This happens because no two people are alike; We each process trauma in different ways. Our coping mechanisms might range from paralyzing self-doubt to being hyper-reactive to intense perfectionism and beyond. When the stress of leadership and the need to make many decisions multiple times a day takes its toll, leaders begin to revert to instinctive survival strategies, even if they no longer serve them well. In the heat of the moment, there is no training that is a match for lifelong survival instincts—if we haven’t done the healing work that’s required.

This phenomenon was written about in the Harvard Business Review‘s 2020 series on managing during times of crisis. Sometimes, small amounts of anxiety serves us, but too much anxiety can start to diminish returns.

Identifying Coping Mechanisms and Modifying Behavior Improves Outcomes

Imposter syndrome is another example of survival instincts taken to the extreme. Everyone wants to feel secure in their respective roles. Yet, during times of insecurity, whether taking the responsibility for a new ad campaign or the beta version of a new database, stress and anxiety stokes feelings of self-doubt and insecurity. Self-doubt is often a symptom of unresolved trauma. Individuals who are otherwise confident and competent might find themselves in a downward spiral when everything is on the line, feeling that they may be ‘found out’ or not inherently good enough.

Trauma survivors might doubt themselves when no one else does—and all of us are survivors of some form of trauma from our formative years (whether Big ‘T’ or Small ‘t’ trauma, or both). We can effectively become our own worst enemy. So, how can these behaviors be modified?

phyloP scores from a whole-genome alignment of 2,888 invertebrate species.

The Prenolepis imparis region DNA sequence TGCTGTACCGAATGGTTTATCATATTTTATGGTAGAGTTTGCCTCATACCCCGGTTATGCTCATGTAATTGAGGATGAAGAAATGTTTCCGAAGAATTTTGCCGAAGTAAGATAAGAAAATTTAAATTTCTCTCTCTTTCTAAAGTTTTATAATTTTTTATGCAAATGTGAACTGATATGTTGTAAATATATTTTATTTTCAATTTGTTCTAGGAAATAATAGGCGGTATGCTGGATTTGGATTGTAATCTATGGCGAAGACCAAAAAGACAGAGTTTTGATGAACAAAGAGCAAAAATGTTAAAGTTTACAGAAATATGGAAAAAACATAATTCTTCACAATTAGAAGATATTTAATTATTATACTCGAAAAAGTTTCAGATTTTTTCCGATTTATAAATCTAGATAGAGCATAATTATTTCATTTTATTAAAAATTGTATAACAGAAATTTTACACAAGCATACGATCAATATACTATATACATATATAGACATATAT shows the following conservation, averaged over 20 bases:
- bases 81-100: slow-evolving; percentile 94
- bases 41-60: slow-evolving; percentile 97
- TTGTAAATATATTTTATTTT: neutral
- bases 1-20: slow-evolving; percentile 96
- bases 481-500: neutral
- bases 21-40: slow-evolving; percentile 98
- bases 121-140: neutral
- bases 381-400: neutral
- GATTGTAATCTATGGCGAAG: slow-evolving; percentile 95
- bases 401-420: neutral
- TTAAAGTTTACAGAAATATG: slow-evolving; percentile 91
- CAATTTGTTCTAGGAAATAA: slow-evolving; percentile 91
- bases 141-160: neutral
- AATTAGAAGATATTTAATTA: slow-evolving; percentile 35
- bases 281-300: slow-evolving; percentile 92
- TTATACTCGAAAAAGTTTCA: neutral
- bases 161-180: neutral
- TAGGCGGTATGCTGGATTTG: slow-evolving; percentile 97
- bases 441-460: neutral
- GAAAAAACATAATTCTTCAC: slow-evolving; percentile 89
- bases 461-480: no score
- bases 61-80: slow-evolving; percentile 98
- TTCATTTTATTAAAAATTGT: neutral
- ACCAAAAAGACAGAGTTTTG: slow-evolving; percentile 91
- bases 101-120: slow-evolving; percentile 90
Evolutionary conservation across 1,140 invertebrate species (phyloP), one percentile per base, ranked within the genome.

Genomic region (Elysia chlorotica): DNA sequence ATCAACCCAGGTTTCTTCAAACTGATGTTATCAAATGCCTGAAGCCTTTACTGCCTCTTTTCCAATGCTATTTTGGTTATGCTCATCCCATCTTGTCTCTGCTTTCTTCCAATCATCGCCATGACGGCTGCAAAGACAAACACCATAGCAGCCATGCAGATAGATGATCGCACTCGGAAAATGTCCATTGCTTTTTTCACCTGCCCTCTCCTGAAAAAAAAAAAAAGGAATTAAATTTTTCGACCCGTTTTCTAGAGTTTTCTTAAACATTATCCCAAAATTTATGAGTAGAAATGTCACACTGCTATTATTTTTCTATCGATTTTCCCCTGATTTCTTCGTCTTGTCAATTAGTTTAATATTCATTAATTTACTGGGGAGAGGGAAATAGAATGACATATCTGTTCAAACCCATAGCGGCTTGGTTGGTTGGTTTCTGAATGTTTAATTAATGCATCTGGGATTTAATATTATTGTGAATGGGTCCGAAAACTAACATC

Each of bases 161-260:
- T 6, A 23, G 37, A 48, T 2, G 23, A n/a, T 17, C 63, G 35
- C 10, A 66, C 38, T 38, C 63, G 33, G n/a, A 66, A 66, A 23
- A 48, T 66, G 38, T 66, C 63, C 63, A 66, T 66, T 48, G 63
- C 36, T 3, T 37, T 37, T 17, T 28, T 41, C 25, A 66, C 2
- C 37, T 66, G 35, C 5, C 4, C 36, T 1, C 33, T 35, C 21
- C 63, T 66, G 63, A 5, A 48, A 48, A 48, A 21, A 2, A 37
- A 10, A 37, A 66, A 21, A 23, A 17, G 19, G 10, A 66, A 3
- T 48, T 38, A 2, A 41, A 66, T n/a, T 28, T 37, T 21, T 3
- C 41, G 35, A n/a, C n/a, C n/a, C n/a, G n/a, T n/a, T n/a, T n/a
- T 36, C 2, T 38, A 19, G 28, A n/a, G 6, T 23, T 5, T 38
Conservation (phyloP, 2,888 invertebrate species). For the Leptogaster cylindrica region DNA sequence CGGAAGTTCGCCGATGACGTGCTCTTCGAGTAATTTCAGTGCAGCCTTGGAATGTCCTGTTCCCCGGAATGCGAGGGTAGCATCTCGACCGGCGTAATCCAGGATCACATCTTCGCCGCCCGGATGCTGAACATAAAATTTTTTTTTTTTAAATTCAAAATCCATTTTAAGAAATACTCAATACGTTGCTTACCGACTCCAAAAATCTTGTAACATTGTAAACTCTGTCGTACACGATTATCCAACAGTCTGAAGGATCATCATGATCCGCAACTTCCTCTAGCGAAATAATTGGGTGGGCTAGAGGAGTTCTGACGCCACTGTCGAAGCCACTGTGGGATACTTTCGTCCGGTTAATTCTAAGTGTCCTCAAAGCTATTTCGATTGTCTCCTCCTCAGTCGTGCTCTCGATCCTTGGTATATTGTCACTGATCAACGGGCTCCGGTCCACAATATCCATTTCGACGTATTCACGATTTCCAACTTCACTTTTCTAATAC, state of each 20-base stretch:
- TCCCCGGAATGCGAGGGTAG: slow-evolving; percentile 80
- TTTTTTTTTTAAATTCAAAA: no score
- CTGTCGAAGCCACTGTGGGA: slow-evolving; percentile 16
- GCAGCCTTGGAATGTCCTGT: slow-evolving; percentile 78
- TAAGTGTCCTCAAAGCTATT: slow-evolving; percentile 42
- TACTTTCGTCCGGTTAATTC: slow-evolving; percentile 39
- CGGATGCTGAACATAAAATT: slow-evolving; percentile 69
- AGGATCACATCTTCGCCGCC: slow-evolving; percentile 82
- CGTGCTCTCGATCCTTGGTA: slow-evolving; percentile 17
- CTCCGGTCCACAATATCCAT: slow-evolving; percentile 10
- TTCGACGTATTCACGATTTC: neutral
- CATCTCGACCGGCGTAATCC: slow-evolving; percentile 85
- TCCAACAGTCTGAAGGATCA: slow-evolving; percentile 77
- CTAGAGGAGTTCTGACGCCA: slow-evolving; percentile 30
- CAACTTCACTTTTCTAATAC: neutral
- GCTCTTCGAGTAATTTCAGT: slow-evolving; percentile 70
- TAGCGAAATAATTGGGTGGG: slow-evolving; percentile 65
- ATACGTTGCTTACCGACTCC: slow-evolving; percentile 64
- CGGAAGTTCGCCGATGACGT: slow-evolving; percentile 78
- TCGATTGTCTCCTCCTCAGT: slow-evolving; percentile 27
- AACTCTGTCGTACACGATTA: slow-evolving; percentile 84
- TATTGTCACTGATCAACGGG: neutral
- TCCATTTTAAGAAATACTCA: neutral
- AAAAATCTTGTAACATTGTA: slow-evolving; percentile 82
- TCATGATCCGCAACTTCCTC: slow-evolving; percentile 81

Trauma-informed coaching helps individuals to recognize the causes of their anxiety from a position of curiosity. Together, coach and client aim to figure out why and how the client responds in a certain way to external stressors. The relationship between coach and client is one of professional trust and openness without shame or judgment. Together, the two work together to reframe the critical voice within, celebrate small wins and grow leadership resilience and efficacy.

The National Institutes of Health shared a paper in which leaders were defined not simply as ‘managers of chaos’ or ‘assigners of tasks’ but as individuals with “a vision, a passion for the cause they are espousing, confidence (peppered with humility), curiosity, creativity, a sense of purpose, determination and courage.” In other words, leaders define success through core values and priorities, not by metrics or popularity. Healing leaders have a healthy ego and see themselves as part of a solution, not as the solution.

My philosophy of leadership takes a similar tone. My intention is to help leaders reflect upon their own experiences, develop self-awareness, get vulnerable, and ultimately lead more sustainable businesses by adopting a clear understanding of themselves and the benefits of focusing on the triple bottom line: people, planet and profit.

For more insights on trauma-informed coaching and how to increase your human and leadership efficacy, let’s talk.

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Kelly L. Campbell

Kelly (they/she) is a Trauma-Informed Leadership Coach to emerging and established leaders who know they are meant for more. She is a keynote speaker on the intersection of trauma, leadership, and consciousness—the new TLC—and founder of Consciousness Leaders, the world’s most diverse speaker’s agency. They are the author of HEAL to LEAD: Revolutionizing Leadership through Trauma Healing (Wiley).